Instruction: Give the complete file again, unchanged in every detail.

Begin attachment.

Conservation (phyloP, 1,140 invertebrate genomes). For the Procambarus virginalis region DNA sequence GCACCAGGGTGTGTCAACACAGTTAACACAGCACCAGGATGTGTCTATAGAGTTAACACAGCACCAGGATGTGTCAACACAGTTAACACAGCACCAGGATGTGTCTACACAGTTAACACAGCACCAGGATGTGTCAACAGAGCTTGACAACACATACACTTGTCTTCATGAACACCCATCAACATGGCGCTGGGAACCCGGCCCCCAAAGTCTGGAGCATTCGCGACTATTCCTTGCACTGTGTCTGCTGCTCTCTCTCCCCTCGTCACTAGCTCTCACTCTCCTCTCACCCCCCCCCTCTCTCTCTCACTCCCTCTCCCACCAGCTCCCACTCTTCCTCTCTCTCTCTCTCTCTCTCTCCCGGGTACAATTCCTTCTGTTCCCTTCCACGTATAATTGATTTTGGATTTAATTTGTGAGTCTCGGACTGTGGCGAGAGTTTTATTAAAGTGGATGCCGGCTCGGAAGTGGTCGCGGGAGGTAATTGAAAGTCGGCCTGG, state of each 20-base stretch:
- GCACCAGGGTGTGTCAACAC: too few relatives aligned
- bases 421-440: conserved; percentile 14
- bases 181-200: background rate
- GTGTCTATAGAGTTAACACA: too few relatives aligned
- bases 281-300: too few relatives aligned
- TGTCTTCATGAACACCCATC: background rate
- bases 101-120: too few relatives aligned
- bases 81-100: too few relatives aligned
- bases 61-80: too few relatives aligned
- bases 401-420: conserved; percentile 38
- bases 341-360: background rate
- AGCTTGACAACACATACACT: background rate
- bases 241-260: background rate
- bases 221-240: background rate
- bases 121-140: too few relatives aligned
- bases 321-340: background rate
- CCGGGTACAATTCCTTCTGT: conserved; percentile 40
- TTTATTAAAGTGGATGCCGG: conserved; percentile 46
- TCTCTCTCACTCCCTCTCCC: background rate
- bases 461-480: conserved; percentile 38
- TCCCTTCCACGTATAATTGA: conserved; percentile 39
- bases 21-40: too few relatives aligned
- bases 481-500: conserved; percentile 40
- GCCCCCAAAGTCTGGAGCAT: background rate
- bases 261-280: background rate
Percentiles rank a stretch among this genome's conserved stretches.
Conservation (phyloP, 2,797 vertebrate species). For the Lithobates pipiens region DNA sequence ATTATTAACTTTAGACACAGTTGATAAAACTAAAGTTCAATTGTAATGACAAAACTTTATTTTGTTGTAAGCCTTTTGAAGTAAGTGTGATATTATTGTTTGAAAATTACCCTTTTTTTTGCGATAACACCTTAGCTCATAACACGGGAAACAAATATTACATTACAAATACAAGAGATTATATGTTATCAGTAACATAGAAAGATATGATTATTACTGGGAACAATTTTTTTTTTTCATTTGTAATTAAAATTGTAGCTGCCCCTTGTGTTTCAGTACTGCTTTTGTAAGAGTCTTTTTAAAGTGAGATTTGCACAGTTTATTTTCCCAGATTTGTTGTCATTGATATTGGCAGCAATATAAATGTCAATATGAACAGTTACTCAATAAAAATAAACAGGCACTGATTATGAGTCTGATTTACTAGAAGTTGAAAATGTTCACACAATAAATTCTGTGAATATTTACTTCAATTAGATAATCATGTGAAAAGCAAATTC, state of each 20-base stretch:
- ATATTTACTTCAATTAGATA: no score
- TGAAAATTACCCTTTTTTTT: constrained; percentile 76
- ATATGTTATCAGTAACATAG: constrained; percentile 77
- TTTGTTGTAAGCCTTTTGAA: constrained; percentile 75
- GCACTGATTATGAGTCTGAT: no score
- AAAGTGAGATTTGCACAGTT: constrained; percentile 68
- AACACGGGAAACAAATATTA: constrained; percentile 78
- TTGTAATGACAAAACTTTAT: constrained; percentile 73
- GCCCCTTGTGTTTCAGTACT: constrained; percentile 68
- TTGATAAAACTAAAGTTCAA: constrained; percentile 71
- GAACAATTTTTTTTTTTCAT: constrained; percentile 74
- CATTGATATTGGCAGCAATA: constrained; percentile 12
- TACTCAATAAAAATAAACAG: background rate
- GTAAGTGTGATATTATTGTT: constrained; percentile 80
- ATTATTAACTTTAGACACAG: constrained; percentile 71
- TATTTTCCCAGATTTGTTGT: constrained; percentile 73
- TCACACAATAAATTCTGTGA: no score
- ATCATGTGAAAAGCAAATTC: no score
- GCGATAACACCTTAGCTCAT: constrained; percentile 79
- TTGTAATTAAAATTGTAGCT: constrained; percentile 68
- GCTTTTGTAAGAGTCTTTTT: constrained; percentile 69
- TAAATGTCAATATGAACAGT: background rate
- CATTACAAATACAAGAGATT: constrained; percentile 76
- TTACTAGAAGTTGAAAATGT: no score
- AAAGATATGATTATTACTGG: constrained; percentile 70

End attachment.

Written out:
Conservation (phyloP, 1,140 invertebrate genomes). For the Procambarus virginalis region DNA sequence GCACCAGGGTGTGTCAACACAGTTAACACAGCACCAGGATGTGTCTATAGAGTTAACACAGCACCAGGATGTGTCAACACAGTTAACACAGCACCAGGATGTGTCTACACAGTTAACACAGCACCAGGATGTGTCAACAGAGCTTGACAACACATACACTTGTCTTCATGAACACCCATCAACATGGCGCTGGGAACCCGGCCCCCAAAGTCTGGAGCATTCGCGACTATTCCTTGCACTGTGTCTGCTGCTCTCTCTCCCCTCGTCACTAGCTCTCACTCTCCTCTCACCCCCCCCCTCTCTCTCTCACTCCCTCTCCCACCAGCTCCCACTCTTCCTCTCTCTCTCTCTCTCTCTCTCCCGGGTACAATTCCTTCTGTTCCCTTCCACGTATAATTGATTTTGGATTTAATTTGTGAGTCTCGGACTGTGGCGAGAGTTTTATTAAAGTGGATGCCGGCTCGGAAGTGGTCGCGGGAGGTAATTGAAAGTCGGCCTGG, state of each 20-base stretch:
- GCACCAGGGTGTGTCAACAC: too few relatives aligned
- bases 421-440: conserved; percentile 14
- bases 181-200: background rate
- GTGTCTATAGAGTTAACACA: too few relatives aligned
- bases 281-300: too few relatives aligned
- TGTCTTCATGAACACCCATC: background rate
- bases 101-120: too few relatives aligned
- bases 81-100: too few relatives aligned
- bases 61-80: too few relatives aligned
- bases 401-420: conserved; percentile 38
- bases 341-360: background rate
- AGCTTGACAACACATACACT: background rate
- bases 241-260: background rate
- bases 221-240: background rate
- bases 121-140: too few relatives aligned
- bases 321-340: background rate
- CCGGGTACAATTCCTTCTGT: conserved; percentile 40
- TTTATTAAAGTGGATGCCGG: conserved; percentile 46
- TCTCTCTCACTCCCTCTCCC: background rate
- bases 461-480: conserved; percentile 38
- TCCCTTCCACGTATAATTGA: conserved; percentile 39
- bases 21-40: too few relatives aligned
- bases 481-500: conserved; percentile 40
- GCCCCCAAAGTCTGGAGCAT: background rate
- bases 261-280: background rate
Percentiles rank a stretch among this genome's conserved stretches.
Conservation (phyloP, 2,797 vertebrate species). For the Lithobates pipiens region DNA sequence ATTATTAACTTTAGACACAGTTGATAAAACTAAAGTTCAATTGTAATGACAAAACTTTATTTTGTTGTAAGCCTTTTGAAGTAAGTGTGATATTATTGTTTGAAAATTACCCTTTTTTTTGCGATAACACCTTAGCTCATAACACGGGAAACAAATATTACATTACAAATACAAGAGATTATATGTTATCAGTAACATAGAAAGATATGATTATTACTGGGAACAATTTTTTTTTTTCATTTGTAATTAAAATTGTAGCTGCCCCTTGTGTTTCAGTACTGCTTTTGTAAGAGTCTTTTTAAAGTGAGATTTGCACAGTTTATTTTCCCAGATTTGTTGTCATTGATATTGGCAGCAATATAAATGTCAATATGAACAGTTACTCAATAAAAATAAACAGGCACTGATTATGAGTCTGATTTACTAGAAGTTGAAAATGTTCACACAATAAATTCTGTGAATATTTACTTCAATTAGATAATCATGTGAAAAGCAAATTC, state of each 20-base stretch:
- ATATTTACTTCAATTAGATA: no score
- TGAAAATTACCCTTTTTTTT: constrained; percentile 76
- ATATGTTATCAGTAACATAG: constrained; percentile 77
- TTTGTTGTAAGCCTTTTGAA: constrained; percentile 75
- GCACTGATTATGAGTCTGAT: no score
- AAAGTGAGATTTGCACAGTT: constrained; percentile 68
- AACACGGGAAACAAATATTA: constrained; percentile 78
- TTGTAATGACAAAACTTTAT: constrained; percentile 73
- GCCCCTTGTGTTTCAGTACT: constrained; percentile 68
- TTGATAAAACTAAAGTTCAA: constrained; percentile 71
- GAACAATTTTTTTTTTTCAT: constrained; percentile 74
- CATTGATATTGGCAGCAATA: constrained; percentile 12
- TACTCAATAAAAATAAACAG: background rate
- GTAAGTGTGATATTATTGTT: constrained; percentile 80
- ATTATTAACTTTAGACACAG: constrained; percentile 71
- TATTTTCCCAGATTTGTTGT: constrained; percentile 73
- TCACACAATAAATTCTGTGA: no score
- ATCATGTGAAAAGCAAATTC: no score
- GCGATAACACCTTAGCTCAT: constrained; percentile 79
- TTGTAATTAAAATTGTAGCT: constrained; percentile 68
- GCTTTTGTAAGAGTCTTTTT: constrained; percentile 69
- TAAATGTCAATATGAACAGT: background rate
- CATTACAAATACAAGAGATT: constrained; percentile 76
- TTACTAGAAGTTGAAAATGT: no score
- AAAGATATGATTATTACTGG: constrained; percentile 70